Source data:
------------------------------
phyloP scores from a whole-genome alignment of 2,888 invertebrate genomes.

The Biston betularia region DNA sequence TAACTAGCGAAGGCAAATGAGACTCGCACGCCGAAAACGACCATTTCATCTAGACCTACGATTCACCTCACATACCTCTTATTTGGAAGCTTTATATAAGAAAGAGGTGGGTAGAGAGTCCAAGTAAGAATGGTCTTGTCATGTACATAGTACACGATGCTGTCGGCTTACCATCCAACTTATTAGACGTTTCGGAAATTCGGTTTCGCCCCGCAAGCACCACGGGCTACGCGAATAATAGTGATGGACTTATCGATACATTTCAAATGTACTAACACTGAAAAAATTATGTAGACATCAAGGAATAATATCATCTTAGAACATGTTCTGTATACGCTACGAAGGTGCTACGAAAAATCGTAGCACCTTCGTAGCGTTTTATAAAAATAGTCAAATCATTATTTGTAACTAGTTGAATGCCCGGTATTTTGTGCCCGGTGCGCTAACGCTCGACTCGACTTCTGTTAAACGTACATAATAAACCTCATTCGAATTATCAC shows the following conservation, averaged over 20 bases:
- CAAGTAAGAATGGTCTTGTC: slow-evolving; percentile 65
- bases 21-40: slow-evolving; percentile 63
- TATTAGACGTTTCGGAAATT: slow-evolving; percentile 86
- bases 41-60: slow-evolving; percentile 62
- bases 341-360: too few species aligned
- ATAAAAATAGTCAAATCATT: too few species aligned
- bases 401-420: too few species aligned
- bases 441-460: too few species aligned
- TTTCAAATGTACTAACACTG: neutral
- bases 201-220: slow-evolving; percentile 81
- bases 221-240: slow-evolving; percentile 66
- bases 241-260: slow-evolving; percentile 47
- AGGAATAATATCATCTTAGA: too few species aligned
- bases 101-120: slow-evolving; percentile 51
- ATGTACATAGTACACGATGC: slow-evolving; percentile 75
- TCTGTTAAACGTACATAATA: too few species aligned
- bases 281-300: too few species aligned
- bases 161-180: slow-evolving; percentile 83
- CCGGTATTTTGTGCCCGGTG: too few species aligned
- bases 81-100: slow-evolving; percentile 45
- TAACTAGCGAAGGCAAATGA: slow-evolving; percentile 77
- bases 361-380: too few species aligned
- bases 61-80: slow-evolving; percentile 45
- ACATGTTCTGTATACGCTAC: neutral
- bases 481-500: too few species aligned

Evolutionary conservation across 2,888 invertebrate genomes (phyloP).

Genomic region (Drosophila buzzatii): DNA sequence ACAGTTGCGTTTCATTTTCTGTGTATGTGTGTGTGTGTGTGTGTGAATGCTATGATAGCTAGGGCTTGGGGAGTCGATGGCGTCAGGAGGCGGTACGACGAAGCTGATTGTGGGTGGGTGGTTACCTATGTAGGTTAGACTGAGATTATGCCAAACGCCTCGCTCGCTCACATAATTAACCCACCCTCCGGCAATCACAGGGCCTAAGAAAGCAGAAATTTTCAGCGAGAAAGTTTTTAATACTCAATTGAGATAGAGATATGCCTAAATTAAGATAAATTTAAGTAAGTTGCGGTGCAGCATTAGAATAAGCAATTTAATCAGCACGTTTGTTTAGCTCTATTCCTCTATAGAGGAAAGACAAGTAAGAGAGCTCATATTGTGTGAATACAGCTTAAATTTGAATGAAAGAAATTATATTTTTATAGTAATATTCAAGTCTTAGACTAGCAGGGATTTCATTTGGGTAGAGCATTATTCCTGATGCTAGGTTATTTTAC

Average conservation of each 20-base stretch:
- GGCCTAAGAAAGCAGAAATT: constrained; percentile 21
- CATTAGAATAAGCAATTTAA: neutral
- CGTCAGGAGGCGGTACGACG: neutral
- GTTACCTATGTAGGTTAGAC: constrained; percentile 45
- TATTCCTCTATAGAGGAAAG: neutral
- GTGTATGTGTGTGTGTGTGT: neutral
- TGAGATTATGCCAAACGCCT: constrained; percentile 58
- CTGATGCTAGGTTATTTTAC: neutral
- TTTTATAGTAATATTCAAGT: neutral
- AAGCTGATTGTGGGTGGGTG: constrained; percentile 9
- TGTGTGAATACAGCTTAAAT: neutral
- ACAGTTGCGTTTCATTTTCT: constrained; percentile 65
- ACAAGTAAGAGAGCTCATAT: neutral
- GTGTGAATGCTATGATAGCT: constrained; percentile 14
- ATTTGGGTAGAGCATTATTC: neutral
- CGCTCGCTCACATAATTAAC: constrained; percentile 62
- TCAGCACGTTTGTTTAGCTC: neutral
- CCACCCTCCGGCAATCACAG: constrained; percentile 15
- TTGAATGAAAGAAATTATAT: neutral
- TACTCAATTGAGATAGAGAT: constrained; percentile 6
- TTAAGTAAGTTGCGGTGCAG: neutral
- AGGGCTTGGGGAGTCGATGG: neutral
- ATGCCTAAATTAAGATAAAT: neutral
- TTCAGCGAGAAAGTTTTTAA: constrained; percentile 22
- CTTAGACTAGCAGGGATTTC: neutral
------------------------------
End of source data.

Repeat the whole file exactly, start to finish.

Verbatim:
phyloP scores from a whole-genome alignment of 2,888 invertebrate genomes.

The Biston betularia region DNA sequence TAACTAGCGAAGGCAAATGAGACTCGCACGCCGAAAACGACCATTTCATCTAGACCTACGATTCACCTCACATACCTCTTATTTGGAAGCTTTATATAAGAAAGAGGTGGGTAGAGAGTCCAAGTAAGAATGGTCTTGTCATGTACATAGTACACGATGCTGTCGGCTTACCATCCAACTTATTAGACGTTTCGGAAATTCGGTTTCGCCCCGCAAGCACCACGGGCTACGCGAATAATAGTGATGGACTTATCGATACATTTCAAATGTACTAACACTGAAAAAATTATGTAGACATCAAGGAATAATATCATCTTAGAACATGTTCTGTATACGCTACGAAGGTGCTACGAAAAATCGTAGCACCTTCGTAGCGTTTTATAAAAATAGTCAAATCATTATTTGTAACTAGTTGAATGCCCGGTATTTTGTGCCCGGTGCGCTAACGCTCGACTCGACTTCTGTTAAACGTACATAATAAACCTCATTCGAATTATCAC shows the following conservation, averaged over 20 bases:
- CAAGTAAGAATGGTCTTGTC: slow-evolving; percentile 65
- bases 21-40: slow-evolving; percentile 63
- TATTAGACGTTTCGGAAATT: slow-evolving; percentile 86
- bases 41-60: slow-evolving; percentile 62
- bases 341-360: too few species aligned
- ATAAAAATAGTCAAATCATT: too few species aligned
- bases 401-420: too few species aligned
- bases 441-460: too few species aligned
- TTTCAAATGTACTAACACTG: neutral
- bases 201-220: slow-evolving; percentile 81
- bases 221-240: slow-evolving; percentile 66
- bases 241-260: slow-evolving; percentile 47
- AGGAATAATATCATCTTAGA: too few species aligned
- bases 101-120: slow-evolving; percentile 51
- ATGTACATAGTACACGATGC: slow-evolving; percentile 75
- TCTGTTAAACGTACATAATA: too few species aligned
- bases 281-300: too few species aligned
- bases 161-180: slow-evolving; percentile 83
- CCGGTATTTTGTGCCCGGTG: too few species aligned
- bases 81-100: slow-evolving; percentile 45
- TAACTAGCGAAGGCAAATGA: slow-evolving; percentile 77
- bases 361-380: too few species aligned
- bases 61-80: slow-evolving; percentile 45
- ACATGTTCTGTATACGCTAC: neutral
- bases 481-500: too few species aligned

Evolutionary conservation across 2,888 invertebrate genomes (phyloP).

Genomic region (Drosophila buzzatii): DNA sequence ACAGTTGCGTTTCATTTTCTGTGTATGTGTGTGTGTGTGTGTGTGAATGCTATGATAGCTAGGGCTTGGGGAGTCGATGGCGTCAGGAGGCGGTACGACGAAGCTGATTGTGGGTGGGTGGTTACCTATGTAGGTTAGACTGAGATTATGCCAAACGCCTCGCTCGCTCACATAATTAACCCACCCTCCGGCAATCACAGGGCCTAAGAAAGCAGAAATTTTCAGCGAGAAAGTTTTTAATACTCAATTGAGATAGAGATATGCCTAAATTAAGATAAATTTAAGTAAGTTGCGGTGCAGCATTAGAATAAGCAATTTAATCAGCACGTTTGTTTAGCTCTATTCCTCTATAGAGGAAAGACAAGTAAGAGAGCTCATATTGTGTGAATACAGCTTAAATTTGAATGAAAGAAATTATATTTTTATAGTAATATTCAAGTCTTAGACTAGCAGGGATTTCATTTGGGTAGAGCATTATTCCTGATGCTAGGTTATTTTAC

Average conservation of each 20-base stretch:
- GGCCTAAGAAAGCAGAAATT: constrained; percentile 21
- CATTAGAATAAGCAATTTAA: neutral
- CGTCAGGAGGCGGTACGACG: neutral
- GTTACCTATGTAGGTTAGAC: constrained; percentile 45
- TATTCCTCTATAGAGGAAAG: neutral
- GTGTATGTGTGTGTGTGTGT: neutral
- TGAGATTATGCCAAACGCCT: constrained; percentile 58
- CTGATGCTAGGTTATTTTAC: neutral
- TTTTATAGTAATATTCAAGT: neutral
- AAGCTGATTGTGGGTGGGTG: constrained; percentile 9
- TGTGTGAATACAGCTTAAAT: neutral
- ACAGTTGCGTTTCATTTTCT: constrained; percentile 65
- ACAAGTAAGAGAGCTCATAT: neutral
- GTGTGAATGCTATGATAGCT: constrained; percentile 14
- ATTTGGGTAGAGCATTATTC: neutral
- CGCTCGCTCACATAATTAAC: constrained; percentile 62
- TCAGCACGTTTGTTTAGCTC: neutral
- CCACCCTCCGGCAATCACAG: constrained; percentile 15
- TTGAATGAAAGAAATTATAT: neutral
- TACTCAATTGAGATAGAGAT: constrained; percentile 6
- TTAAGTAAGTTGCGGTGCAG: neutral
- AGGGCTTGGGGAGTCGATGG: neutral
- ATGCCTAAATTAAGATAAAT: neutral
- TTCAGCGAGAAAGTTTTTAA: constrained; percentile 22
- CTTAGACTAGCAGGGATTTC: neutral